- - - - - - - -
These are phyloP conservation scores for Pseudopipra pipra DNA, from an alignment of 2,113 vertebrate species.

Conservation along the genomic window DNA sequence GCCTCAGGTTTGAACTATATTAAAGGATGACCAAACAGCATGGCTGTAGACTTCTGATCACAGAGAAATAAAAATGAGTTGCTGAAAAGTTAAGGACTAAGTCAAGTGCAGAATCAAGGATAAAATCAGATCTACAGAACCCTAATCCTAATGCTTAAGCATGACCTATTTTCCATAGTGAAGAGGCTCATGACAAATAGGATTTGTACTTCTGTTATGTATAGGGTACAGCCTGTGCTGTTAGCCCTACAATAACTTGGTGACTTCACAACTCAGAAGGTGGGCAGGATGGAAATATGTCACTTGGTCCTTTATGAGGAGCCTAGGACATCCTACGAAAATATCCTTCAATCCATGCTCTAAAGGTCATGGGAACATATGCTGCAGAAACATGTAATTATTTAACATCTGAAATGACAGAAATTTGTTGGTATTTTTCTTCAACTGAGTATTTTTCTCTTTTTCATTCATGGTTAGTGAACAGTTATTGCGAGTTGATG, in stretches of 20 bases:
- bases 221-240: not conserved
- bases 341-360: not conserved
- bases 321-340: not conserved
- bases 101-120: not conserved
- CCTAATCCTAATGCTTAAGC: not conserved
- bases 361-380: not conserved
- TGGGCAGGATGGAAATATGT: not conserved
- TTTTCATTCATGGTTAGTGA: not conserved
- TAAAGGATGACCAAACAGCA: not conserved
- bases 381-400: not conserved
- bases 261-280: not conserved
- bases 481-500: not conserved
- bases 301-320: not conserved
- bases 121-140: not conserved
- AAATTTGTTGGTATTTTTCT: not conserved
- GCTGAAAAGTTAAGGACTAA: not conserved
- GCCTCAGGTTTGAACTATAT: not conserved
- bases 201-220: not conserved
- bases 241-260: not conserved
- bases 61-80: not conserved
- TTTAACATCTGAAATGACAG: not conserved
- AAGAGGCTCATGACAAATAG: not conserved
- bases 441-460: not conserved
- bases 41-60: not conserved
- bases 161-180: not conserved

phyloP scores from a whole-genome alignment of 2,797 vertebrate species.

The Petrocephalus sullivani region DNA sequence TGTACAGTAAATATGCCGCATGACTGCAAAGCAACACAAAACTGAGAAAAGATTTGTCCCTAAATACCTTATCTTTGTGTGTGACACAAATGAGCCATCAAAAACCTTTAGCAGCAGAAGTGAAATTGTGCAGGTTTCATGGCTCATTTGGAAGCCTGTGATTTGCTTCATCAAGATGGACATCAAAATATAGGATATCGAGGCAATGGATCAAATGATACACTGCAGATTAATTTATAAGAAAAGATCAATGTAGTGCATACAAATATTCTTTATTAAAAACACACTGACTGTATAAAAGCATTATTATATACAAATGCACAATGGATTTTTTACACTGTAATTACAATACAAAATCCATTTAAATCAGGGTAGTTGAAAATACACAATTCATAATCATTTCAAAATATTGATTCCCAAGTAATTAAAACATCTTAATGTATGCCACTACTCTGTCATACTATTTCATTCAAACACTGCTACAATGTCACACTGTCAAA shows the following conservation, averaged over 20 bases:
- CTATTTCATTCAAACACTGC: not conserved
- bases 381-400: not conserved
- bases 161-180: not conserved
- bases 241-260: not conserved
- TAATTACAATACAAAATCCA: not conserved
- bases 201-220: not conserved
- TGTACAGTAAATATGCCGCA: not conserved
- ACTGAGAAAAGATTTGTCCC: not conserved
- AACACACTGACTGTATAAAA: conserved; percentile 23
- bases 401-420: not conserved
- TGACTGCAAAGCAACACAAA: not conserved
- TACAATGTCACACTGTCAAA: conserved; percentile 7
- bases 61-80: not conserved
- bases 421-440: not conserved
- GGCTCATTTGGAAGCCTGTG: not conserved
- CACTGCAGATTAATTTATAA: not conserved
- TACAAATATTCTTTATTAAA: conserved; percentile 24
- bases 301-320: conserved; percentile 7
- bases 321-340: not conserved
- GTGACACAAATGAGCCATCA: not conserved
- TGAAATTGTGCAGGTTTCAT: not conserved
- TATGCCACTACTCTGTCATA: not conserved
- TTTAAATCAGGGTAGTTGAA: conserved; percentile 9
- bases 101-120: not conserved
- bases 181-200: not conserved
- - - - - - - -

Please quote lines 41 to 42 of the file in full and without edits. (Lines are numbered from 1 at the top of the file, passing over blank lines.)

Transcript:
- TACAATGTCACACTGTCAAA: conserved; percentile 7
- bases 61-80: not conserved